Alzheimer’s Stages and How the Disease Progresses

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Alzheimer’s disease doesn’t progress at a predictable rate. For some people, the symptoms will develop slowly over more than a decade, while for others, the disease can seem to worsen rapidly in just a few years. According to the Mayo Clinic, people with Alzheimer’s live eight to 10 years after diagnosis on average, though some live twice as long. While Alzheimer’s stages aren’t crisply demarcated—and everyone’s experience with the disease’s progression will be unique—doctors have identified three main stages that most people with the disease experience.

Stage 1: Mild Alzheimer’s

In this stage, which typically lasts two to four years, a person with Alzheimer’s may or may not even notice they’re developing the condition. Bouts of forgetfulness may get written off as “senior moments,” especially if longer-term memories are still intact. At this point, family members may begin to notice something is off about a loved one, and doctors may be able to make an initial, watch-and-wait diagnosis. Symptoms at this stage can include:

  • Frequent memory lapses, such as forgetting names or misplacing things
  • Difficulty performing everyday tasks that were once easy, such as paying bills or grocery shopping
  • Taking longer than usual to perform routine tasks, such as making a pot of coffee or sorting the mail
  • Difficulty multitasking, such as carrying on a conversation while cooking or driving
  • Difficulty solving problems when tasks can’t be completed in the usual manner
  • Poor judgement or decision-making

Stage 2: Moderate Alzheimer’s

By now, there’s usually no question that a person is suffering from Alzheimer’s. Doctors will often run memory tests and perform brain scans to make a more definitive diagnosis. People may remain in this stage for a few years or more than a decade, depending on how the disease progresses. During this stage, patients with Alzheimer’s may become increasingly frustrated or withdrawn as they begin to come to terms with the diagnosis. Caregivers may need to begin coordinating supervised care. Symptoms can include:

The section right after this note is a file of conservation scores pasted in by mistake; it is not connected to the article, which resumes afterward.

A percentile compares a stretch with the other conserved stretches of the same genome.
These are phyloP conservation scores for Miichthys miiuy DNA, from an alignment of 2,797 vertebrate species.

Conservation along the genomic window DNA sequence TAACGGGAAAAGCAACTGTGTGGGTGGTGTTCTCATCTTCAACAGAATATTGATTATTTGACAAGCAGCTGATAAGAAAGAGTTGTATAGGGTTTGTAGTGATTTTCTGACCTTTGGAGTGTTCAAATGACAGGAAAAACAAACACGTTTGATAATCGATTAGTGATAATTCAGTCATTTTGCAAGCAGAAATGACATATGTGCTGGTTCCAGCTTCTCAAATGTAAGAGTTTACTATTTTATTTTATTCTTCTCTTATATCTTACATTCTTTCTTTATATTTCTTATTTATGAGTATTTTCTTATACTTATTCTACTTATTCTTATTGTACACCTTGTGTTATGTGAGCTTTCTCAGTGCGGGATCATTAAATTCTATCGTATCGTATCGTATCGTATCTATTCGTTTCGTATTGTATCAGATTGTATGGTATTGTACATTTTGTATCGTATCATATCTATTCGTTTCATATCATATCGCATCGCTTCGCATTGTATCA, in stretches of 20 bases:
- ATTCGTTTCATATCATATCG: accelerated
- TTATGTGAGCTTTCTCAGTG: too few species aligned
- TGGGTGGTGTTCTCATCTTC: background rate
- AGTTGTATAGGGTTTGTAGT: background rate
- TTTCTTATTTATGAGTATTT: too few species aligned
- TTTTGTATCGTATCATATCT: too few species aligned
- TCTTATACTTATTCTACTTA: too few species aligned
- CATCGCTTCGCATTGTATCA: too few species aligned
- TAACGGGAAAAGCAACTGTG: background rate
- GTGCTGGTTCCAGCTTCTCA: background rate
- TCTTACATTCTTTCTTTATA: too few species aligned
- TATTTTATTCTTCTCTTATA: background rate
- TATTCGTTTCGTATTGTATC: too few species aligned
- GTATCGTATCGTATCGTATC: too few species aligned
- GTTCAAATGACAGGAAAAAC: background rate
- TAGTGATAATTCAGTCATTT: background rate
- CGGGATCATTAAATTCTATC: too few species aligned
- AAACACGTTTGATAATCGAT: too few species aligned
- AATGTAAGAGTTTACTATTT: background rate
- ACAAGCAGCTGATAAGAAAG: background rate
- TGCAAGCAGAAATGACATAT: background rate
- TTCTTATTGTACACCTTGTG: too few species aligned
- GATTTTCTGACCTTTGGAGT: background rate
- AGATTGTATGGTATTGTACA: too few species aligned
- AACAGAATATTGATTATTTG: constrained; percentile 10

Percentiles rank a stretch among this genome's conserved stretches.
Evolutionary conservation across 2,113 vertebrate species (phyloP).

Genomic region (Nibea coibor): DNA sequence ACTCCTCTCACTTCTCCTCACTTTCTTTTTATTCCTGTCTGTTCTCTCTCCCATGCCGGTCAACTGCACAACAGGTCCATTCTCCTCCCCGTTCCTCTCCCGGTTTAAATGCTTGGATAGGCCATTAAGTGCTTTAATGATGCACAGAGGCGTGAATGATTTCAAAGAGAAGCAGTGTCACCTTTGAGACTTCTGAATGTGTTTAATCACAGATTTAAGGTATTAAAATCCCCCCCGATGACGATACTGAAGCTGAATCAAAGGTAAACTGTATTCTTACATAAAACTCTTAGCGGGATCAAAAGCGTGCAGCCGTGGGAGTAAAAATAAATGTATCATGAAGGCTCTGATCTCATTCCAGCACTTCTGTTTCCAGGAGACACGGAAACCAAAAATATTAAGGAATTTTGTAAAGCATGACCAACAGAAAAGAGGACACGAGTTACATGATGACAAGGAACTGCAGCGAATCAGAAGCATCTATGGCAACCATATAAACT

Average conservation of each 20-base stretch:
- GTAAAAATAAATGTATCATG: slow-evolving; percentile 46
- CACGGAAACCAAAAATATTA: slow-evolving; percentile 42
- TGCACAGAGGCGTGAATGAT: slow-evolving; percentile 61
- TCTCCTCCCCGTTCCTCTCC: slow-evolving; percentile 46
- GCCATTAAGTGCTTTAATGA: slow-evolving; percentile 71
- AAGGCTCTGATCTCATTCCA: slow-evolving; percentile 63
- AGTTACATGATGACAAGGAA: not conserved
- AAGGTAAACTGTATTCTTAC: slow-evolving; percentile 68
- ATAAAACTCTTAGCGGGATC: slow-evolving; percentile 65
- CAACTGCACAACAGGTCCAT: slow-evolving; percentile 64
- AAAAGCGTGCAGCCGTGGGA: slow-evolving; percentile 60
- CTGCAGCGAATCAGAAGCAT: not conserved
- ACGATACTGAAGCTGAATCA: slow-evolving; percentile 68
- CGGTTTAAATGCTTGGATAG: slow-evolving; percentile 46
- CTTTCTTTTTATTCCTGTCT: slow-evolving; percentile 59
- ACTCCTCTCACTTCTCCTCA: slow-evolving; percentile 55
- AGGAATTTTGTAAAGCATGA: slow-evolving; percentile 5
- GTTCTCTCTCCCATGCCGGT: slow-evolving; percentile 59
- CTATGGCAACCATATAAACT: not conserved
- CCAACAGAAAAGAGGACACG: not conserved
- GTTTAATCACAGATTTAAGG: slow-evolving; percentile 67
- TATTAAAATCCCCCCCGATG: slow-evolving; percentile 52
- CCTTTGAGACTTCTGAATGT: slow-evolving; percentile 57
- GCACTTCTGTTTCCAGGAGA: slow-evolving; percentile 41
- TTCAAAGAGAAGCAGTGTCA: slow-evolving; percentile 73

• Increased memory loss, including forgetting parts of personal history
  • Confusion (for example, not knowing where they are or what day or season it is)
  • Difficulty with language, reading and writing, and working with numbers
  • Changes in personality and mood, including suspiciousness, delusions, and angry outbursts
  • Impulsive behavior, like undressing at inappropriate times
  • Greater risk of wandering off or getting lost
  • Needing help with daily activities like choosing appropriate clothing for the weather, bathing and grooming, or using the bathroom
  • Restlessness and agitation, especially late in the day
  • In some people, trouble controlling bowel and bladder function

Stage 3: Severe Alzheimer’s

As cognitive function continues to decline—and in this stage the decline can be more rapid as well—people may have a hard time having even basic conversations. Around-the-clock care will be necessary for the patient’s own safety, as people at this stage are unable to eat, go to the bathroom, move around, and perform other daily activities by themselves. While this final stage tends to be briefer than other stages, it can still span several years.

  • Losing the ability to walk, sit, hold up their head, swallow
  • Inability to communicate
  • Groaning, moaning, or grunting
  • Seizures
  • Sleeping more
  • No longer recognizing family or friends or responding to surroundings
  • Becoming more vulnerable to infections, especially pneumonia
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